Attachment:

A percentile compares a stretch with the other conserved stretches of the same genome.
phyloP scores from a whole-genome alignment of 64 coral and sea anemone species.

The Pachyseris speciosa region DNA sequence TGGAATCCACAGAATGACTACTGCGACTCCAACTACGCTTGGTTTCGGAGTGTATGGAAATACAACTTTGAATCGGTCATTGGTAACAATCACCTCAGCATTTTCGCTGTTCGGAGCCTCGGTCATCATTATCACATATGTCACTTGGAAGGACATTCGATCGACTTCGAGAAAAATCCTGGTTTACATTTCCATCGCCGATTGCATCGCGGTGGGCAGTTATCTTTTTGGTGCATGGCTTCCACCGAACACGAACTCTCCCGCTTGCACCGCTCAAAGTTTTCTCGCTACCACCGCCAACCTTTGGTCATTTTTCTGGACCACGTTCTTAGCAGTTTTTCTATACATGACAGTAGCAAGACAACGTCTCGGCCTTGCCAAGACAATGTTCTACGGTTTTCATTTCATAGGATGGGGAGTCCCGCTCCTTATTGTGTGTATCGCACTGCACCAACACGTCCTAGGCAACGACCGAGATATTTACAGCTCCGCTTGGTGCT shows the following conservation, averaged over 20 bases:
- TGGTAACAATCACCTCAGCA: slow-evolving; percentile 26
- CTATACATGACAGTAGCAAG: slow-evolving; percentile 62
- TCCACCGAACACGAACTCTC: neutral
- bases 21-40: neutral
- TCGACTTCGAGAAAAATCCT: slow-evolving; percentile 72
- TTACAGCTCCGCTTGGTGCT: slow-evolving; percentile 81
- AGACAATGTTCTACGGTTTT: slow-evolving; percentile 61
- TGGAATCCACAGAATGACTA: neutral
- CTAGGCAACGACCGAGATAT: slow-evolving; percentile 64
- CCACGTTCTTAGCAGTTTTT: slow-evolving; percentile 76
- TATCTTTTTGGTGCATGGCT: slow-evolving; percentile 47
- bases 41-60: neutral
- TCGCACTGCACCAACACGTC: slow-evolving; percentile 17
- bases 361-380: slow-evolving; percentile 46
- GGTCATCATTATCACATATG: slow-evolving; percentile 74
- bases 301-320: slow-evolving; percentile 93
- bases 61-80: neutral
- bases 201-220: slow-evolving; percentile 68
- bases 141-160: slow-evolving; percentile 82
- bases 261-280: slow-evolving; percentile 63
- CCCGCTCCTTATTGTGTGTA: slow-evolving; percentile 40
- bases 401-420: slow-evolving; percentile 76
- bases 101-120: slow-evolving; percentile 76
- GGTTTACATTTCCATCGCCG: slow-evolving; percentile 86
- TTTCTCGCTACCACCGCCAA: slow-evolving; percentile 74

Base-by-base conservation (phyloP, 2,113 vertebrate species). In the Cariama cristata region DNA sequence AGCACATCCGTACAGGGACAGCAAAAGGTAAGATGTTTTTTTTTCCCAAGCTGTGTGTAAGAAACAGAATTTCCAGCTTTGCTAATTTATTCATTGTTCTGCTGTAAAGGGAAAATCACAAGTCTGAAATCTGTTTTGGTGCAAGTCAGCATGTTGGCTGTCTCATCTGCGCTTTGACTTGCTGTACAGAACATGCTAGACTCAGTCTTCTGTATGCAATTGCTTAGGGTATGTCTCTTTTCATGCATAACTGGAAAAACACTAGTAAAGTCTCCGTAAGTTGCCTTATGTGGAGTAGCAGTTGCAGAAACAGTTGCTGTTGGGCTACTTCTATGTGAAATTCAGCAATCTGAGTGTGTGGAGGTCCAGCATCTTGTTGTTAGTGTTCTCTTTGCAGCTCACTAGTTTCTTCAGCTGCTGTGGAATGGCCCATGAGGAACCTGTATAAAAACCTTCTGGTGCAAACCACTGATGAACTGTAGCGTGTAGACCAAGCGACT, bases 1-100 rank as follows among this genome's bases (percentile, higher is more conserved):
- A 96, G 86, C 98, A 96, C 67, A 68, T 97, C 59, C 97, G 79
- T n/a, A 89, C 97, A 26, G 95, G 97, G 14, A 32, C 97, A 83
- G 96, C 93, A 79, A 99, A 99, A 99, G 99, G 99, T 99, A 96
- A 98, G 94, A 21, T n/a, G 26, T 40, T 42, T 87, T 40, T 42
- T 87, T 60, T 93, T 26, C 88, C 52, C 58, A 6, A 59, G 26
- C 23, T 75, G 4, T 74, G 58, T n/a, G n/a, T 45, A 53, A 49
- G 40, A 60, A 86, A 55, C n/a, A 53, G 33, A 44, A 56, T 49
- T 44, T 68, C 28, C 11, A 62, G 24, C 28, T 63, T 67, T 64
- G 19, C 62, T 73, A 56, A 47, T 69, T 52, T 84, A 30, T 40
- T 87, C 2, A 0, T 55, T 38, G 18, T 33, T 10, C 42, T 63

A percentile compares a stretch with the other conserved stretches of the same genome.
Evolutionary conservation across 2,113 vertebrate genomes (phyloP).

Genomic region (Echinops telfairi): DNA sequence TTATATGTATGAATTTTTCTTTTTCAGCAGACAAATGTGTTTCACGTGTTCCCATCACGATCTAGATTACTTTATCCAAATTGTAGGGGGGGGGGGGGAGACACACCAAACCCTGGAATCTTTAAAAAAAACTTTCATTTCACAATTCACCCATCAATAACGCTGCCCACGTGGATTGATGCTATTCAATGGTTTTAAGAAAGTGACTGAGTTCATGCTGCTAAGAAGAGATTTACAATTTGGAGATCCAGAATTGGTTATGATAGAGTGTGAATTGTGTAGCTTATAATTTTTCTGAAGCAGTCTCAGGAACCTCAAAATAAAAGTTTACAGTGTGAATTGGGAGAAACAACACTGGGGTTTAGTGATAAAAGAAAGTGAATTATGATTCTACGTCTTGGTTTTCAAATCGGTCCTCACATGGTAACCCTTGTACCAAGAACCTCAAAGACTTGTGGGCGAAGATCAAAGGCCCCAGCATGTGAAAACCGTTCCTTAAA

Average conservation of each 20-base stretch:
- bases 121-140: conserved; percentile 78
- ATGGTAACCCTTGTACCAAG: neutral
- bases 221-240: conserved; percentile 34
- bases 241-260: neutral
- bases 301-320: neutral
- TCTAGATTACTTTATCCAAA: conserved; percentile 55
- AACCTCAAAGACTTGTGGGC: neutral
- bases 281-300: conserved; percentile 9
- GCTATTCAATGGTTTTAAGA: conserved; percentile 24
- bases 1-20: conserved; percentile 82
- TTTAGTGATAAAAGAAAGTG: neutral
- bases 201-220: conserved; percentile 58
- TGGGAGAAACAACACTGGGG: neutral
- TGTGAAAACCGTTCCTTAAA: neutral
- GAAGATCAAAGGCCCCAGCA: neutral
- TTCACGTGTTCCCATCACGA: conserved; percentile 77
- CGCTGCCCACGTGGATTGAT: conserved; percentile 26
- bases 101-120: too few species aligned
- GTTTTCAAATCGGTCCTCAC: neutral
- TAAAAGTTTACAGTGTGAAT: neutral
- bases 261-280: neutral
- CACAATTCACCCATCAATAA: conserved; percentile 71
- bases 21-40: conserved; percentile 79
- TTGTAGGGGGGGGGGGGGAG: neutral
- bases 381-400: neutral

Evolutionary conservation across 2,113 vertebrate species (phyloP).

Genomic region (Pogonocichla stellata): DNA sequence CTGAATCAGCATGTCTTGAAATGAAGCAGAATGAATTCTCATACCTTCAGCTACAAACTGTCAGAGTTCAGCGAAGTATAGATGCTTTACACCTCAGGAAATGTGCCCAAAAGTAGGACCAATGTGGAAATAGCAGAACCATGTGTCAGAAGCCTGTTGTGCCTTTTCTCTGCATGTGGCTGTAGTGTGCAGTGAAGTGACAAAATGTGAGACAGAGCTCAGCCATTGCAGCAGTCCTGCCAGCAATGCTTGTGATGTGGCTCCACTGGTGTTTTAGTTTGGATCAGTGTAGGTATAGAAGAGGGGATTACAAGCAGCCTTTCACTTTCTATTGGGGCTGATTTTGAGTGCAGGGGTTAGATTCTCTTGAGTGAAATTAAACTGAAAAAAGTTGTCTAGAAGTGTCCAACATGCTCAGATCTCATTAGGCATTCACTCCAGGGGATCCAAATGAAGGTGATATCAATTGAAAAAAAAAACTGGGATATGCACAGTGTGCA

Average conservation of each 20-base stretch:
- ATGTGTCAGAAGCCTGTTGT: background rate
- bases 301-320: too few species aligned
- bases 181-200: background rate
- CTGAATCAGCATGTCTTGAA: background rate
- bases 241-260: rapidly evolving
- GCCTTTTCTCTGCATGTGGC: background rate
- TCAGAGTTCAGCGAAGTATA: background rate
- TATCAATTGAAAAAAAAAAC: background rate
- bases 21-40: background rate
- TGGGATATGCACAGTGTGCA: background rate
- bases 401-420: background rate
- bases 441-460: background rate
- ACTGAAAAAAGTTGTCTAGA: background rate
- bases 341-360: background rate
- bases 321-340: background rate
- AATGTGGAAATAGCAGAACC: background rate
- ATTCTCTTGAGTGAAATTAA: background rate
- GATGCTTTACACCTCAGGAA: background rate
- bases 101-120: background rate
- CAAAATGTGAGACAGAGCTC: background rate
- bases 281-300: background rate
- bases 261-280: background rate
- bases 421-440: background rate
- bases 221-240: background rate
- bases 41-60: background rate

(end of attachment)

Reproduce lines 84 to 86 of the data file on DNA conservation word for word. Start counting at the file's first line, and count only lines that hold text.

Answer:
- ACTGAAAAAAGTTGTCTAGA: background rate
- bases 341-360: background rate
- bases 321-340: background rate